1. Notify your payday lender that permission is being revoked

This should be done in writing. The Consumer Financial Protection Bureau (CFPB) offers a letter template borrowers can use to simplify the process. It’s also best to call the lender to let them know a written notice is being sent. Keep a copy of the letter for personal records.

2. Notify your bank or credit union

While the payday lender no longer has permission to withdraw from a bank account once authorization has been revoked, it’s best to inform the bank that the lender no longer has the authorization to debit a checking account for the loan payments. Again, this can be done using the CFPB’s letter template. Call the bank to discuss the revoked authorization. Some banks or credit unions may require submitting an online form.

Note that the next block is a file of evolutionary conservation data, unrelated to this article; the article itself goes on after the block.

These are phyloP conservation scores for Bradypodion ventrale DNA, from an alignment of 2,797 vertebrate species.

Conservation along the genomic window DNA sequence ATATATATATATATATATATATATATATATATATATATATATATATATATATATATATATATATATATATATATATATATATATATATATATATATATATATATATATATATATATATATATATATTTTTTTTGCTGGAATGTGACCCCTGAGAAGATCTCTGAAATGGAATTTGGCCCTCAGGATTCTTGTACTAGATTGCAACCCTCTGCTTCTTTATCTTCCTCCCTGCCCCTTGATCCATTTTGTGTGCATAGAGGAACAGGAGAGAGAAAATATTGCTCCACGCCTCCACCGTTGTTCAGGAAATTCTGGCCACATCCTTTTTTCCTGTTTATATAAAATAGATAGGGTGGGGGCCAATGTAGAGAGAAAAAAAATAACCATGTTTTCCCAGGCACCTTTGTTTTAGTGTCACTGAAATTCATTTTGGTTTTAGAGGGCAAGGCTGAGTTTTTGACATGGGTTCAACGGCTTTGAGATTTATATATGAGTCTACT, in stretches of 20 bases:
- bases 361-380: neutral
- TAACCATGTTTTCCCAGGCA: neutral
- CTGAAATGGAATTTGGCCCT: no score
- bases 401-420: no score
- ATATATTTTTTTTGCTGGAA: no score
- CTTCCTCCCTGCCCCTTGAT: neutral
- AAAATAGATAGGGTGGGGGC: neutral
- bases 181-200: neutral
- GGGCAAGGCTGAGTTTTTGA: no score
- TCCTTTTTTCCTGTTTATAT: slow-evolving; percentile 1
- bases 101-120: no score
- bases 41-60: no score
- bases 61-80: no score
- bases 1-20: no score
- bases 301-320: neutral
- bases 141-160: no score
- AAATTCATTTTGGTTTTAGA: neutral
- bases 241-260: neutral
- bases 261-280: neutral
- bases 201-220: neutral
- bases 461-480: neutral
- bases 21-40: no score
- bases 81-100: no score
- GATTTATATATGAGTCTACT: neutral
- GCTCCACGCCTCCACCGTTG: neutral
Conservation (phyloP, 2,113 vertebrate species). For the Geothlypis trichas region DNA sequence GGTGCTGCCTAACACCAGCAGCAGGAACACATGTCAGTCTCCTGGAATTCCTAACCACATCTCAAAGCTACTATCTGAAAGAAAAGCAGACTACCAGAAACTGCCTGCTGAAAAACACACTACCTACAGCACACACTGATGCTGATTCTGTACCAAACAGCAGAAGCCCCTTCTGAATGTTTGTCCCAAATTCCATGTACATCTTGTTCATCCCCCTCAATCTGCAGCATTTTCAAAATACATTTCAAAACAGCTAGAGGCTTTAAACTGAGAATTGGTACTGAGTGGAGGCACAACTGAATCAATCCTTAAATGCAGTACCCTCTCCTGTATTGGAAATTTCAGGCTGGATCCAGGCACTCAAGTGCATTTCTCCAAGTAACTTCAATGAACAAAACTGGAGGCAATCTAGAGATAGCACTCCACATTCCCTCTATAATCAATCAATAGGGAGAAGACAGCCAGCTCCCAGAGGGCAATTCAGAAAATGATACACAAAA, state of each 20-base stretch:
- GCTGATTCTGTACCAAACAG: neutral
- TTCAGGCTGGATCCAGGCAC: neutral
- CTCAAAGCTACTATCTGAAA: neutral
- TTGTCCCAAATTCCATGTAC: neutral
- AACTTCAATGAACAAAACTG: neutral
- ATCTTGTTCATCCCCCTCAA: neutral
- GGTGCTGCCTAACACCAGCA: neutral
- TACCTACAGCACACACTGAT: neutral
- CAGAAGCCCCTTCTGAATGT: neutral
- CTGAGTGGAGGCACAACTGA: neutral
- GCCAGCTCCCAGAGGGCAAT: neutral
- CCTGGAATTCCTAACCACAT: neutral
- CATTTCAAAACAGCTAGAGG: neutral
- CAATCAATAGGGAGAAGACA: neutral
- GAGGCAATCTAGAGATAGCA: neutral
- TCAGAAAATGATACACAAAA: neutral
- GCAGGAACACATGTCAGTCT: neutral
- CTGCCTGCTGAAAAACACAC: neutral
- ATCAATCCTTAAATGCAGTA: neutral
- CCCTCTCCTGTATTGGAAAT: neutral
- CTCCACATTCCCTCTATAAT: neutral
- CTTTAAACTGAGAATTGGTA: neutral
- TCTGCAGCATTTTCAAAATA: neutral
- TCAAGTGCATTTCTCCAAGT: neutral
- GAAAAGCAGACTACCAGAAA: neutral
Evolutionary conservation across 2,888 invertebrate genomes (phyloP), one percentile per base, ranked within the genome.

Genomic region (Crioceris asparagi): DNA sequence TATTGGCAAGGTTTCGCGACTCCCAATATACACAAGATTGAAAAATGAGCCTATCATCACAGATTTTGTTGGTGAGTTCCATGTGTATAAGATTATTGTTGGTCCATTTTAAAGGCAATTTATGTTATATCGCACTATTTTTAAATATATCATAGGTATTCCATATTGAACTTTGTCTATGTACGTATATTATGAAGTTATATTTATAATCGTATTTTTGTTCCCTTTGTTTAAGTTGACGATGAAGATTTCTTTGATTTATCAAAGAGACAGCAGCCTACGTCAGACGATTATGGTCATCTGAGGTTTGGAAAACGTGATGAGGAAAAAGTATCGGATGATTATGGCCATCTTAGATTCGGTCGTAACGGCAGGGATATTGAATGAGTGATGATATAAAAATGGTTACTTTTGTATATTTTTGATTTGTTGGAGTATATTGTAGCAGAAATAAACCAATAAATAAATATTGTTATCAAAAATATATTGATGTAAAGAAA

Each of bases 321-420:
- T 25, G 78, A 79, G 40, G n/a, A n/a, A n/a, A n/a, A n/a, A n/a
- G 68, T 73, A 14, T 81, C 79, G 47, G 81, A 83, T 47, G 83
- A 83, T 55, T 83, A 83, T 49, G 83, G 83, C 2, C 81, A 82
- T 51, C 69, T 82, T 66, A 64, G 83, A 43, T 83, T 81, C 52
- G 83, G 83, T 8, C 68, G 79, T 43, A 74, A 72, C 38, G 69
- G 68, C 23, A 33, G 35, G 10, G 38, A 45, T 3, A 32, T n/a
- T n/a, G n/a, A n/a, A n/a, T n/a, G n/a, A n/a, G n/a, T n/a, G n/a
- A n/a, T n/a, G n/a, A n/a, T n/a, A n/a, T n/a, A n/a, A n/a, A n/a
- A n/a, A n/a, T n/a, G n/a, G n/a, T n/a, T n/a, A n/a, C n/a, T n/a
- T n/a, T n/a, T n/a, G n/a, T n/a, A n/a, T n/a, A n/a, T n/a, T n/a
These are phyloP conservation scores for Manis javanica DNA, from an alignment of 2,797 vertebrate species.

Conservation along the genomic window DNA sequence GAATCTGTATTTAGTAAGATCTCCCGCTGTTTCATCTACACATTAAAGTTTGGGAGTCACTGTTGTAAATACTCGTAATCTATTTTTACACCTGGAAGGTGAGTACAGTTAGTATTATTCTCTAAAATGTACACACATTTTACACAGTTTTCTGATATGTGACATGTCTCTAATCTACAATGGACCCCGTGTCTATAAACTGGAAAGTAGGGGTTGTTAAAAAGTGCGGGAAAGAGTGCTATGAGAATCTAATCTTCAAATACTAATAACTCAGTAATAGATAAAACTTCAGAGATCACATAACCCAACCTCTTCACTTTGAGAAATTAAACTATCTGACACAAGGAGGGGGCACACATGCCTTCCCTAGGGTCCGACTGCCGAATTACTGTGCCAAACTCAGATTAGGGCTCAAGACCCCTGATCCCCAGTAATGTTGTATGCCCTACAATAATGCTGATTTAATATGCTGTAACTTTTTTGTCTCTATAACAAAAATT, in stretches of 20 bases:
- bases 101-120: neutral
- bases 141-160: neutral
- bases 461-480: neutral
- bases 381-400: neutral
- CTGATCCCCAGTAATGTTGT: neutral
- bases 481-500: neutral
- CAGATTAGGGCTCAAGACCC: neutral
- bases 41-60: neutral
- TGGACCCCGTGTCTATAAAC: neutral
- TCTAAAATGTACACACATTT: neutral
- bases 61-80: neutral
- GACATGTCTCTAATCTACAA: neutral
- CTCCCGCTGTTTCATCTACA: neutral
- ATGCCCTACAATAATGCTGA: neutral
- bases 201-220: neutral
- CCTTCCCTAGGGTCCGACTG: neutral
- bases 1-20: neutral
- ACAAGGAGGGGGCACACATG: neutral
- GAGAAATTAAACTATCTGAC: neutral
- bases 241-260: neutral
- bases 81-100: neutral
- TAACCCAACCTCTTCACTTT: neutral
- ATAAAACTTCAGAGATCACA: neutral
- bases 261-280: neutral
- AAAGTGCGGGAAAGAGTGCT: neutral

3. Issue a stop-payment order

Immediately contact the bank or credit union to issue a stop-payment order for the next loan payment, especially if authorization was revoked close to the next withdrawal date. The bank should be contacted no less than three days before the next payment to stop payment. The bank will provide the steps necessary to stop the payments officially. An initial call may be adequate, though the bank may require written notice. The borrower may need to provide the bank with a copy of the letter to revoke the authorization submitted to the payday lender.

Pro tip: The stop-payment order will only work if the lender has not already started the withdrawal process. Also, most banks charge a fee for this service, usually around $30.

4. Monitor your bank account